A Foothills club that keeps youth busy beyond school hours has added Eden Valley to its list.
Children and youth in Eden Valley are heading to the indoor hockey rink four days a week to create crafts, play sports and become engrossed in various aspects their culture through the Boys & Girls Clubs of the Foothills this summer.
The charitable organization, which provides programming for youth through after school activities, summer camps, preschool and breakfast programs in Black Diamond, High River, Nanton and the Crowsnest Pass, expanded its reach to Eden Valley last spring.
“The community is really open to us and very welcoming,” said Jodie Sieben, the club’s director of operations. “It’s a great community.”
Throughout July, the summer program saw an average of 15 children daily who participated in sports, crafts, board games, jewelry making and cooking under the leadership of two Eden Valley young adults employed through the Canada Summer Jobs program to provide day camps Monday to Thursday from 10 a.m. to 3 p.m.
“The young adults who I work with are amazing,” said Sieben. “They’re bright and have a great future ahead of them.”
Sieben said the program saw 35 children at the most one day, with teepee making being the most popular event.
“Although it’s a summer camp it’s turned more into a drop-in centre,” she said. “The models we use in Black Diamond, High River and Nanton didn’t quite fit out there. I don’t see a lot of parents so the kids come and go throughout the day. It’s more go-with-the-flow and trying to make it work with the community.”
The program in Eden Valley is more focused on the Indigenous culture than other clubs, said Sieben, adding she’s partnered with Eden Valley’s cultural co-ordinator to offer opportunities like drumming and teepee making.
“A bunch of the elder women have come out and were cutting canvas to make a teepee by hand with the kids,” she said. “We have elders who come throughout the day to pop in and have a coffee and check things out. They’re just trying to pass on knowledge and tradition.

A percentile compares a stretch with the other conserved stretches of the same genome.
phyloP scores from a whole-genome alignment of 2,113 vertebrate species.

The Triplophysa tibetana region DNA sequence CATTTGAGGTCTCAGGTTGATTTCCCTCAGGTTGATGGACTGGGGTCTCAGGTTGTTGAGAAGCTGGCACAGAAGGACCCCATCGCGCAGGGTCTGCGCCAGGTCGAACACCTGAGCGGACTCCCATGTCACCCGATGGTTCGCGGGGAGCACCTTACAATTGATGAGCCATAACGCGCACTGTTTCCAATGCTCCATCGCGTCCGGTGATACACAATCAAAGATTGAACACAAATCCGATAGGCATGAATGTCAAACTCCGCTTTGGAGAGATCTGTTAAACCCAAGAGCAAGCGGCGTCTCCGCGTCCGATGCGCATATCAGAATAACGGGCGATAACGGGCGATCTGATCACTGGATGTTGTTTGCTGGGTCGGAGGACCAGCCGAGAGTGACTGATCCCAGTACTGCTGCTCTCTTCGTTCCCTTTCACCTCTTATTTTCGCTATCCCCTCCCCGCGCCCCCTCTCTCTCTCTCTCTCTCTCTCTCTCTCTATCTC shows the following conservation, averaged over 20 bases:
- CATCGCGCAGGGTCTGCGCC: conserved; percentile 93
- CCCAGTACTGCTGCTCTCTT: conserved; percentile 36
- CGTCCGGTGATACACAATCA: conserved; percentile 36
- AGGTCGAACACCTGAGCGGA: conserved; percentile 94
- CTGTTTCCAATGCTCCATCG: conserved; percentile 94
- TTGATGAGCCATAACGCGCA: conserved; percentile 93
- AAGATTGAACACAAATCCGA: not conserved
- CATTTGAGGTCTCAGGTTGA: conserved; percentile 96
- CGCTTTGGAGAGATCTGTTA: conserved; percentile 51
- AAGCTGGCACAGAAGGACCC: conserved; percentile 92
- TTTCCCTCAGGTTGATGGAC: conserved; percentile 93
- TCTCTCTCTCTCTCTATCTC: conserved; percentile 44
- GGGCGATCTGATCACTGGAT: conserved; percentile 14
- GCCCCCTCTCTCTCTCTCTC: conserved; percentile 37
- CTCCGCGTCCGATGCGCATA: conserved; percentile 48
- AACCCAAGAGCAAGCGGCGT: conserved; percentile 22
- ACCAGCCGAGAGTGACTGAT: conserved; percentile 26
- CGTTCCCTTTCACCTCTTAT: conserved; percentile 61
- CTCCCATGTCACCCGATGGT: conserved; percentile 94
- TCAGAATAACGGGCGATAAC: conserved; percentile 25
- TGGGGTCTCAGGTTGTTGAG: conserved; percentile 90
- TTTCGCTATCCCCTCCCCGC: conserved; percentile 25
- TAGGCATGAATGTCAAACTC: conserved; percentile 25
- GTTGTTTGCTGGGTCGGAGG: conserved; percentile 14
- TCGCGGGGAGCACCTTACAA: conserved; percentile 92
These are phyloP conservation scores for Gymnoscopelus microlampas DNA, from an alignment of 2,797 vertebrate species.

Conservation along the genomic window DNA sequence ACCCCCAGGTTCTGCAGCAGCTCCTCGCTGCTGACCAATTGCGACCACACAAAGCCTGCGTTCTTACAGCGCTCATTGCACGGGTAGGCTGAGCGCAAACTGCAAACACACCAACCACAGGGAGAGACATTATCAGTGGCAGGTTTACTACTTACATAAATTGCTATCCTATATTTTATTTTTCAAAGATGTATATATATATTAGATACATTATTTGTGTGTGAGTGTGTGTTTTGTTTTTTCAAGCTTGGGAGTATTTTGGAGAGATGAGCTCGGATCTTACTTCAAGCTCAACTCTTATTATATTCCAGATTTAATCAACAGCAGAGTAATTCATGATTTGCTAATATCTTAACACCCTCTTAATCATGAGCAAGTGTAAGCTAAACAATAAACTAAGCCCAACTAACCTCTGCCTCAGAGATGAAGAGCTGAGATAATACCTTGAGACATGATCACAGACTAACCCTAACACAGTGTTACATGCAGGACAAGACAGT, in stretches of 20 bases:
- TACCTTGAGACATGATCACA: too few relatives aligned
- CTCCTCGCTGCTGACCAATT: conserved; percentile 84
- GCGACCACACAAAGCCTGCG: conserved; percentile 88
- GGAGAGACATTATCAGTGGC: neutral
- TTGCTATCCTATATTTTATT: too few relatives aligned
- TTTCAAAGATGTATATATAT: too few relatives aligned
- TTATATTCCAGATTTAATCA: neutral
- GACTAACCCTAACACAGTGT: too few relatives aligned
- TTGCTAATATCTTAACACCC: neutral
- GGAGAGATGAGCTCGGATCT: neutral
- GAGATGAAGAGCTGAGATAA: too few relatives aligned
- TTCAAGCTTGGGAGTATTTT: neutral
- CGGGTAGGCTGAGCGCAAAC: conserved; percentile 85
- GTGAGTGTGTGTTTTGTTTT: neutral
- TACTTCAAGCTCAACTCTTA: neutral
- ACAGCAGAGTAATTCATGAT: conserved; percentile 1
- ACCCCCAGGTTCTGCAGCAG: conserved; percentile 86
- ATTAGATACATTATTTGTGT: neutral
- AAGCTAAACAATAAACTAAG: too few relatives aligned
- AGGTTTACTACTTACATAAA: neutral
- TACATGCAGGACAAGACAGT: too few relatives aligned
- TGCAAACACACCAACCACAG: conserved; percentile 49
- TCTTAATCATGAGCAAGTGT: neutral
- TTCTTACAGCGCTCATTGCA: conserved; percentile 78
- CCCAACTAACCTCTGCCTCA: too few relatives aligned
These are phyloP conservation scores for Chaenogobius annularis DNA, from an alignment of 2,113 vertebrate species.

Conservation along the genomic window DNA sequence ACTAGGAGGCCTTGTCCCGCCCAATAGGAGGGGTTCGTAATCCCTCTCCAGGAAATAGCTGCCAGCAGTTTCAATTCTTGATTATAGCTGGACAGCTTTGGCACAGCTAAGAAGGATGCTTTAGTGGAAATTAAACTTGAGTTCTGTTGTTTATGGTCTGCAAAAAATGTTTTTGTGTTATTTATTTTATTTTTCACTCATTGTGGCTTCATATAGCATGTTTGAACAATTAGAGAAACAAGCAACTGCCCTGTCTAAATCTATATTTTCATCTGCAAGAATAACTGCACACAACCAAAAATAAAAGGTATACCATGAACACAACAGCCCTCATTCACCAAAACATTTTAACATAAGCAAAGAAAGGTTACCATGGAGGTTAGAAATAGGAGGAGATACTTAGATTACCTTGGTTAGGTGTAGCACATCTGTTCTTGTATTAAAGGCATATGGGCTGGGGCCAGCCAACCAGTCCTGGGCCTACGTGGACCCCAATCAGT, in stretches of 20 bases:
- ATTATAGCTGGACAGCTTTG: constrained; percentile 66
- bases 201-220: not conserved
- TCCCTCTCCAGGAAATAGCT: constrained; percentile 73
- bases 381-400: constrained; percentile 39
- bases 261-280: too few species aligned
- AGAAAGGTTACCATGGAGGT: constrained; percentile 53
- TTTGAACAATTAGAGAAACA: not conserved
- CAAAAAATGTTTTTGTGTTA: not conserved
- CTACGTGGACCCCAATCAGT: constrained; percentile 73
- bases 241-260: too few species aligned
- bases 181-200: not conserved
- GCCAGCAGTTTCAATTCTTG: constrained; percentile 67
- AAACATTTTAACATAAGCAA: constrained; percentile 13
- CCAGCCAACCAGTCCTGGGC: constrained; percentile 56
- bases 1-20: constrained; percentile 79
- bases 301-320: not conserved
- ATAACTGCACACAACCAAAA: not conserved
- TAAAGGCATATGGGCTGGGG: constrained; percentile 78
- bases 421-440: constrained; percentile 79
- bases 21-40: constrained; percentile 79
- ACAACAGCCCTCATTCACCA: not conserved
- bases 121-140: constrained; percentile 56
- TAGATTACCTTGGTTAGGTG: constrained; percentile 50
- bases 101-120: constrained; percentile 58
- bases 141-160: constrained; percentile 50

“The kids want to learn about the culture. They’re losing their culture so this is getting them reintroduced into it.”
Bearspaw First Nation Eden Valley CAO Hopeton Louden said he sees the Boys and Girls Club as a great opportunity for the community’s youth.
“It’s good for their self-esteem,” he said. “There’s not much for youth to do, just wander around. It’s a huge demographic for us.”
Louden said he’s ecstatic about the partnership.
“For them to be willing to support us, that’s great and of course from our end the more programs we can have in support of youth the better opportunities they have in terms of goal settings and staying out of trouble,” he said. “It’s quite significant for us that they’re here with us.”
Boys and Girls Club chief administrative officer, Shirley Puttock, said it’s a partnership that’s been in the works for a while.
“We met with chief and council a few times in the fall and we were out there full time by April,” she said. “Chief and council was completely on board by letting us come into the community and go on a journey with their children and youth. They gave us use of the rink for the entire summer. We feel privileged to be welcomed into the community.”
While the program is adding value to the community, Puttock said they’re also on the receiving end.
“We’re learning so much from the community, like ceremony and stories they tell and the Stoney culture,” she said. “The elders come in and have coffee and chat with our staff and the youth. It’s been amazing.”
As a result, Puttock plans to incorporate some of this knowledge into other communities.
“If we can get the elders to come and collaborate with us at the other clubs that would be marvelous,” she said. “Engaging and partnering with communities and going on a journey together, we can all learn from each other.”
Once summer is over, Puttock said she would like to see the program continue with after school and youth programming in Eden Valley, but it’s a work in progress.
“In terms of space, we’re not sure what that looks like yet,” she said.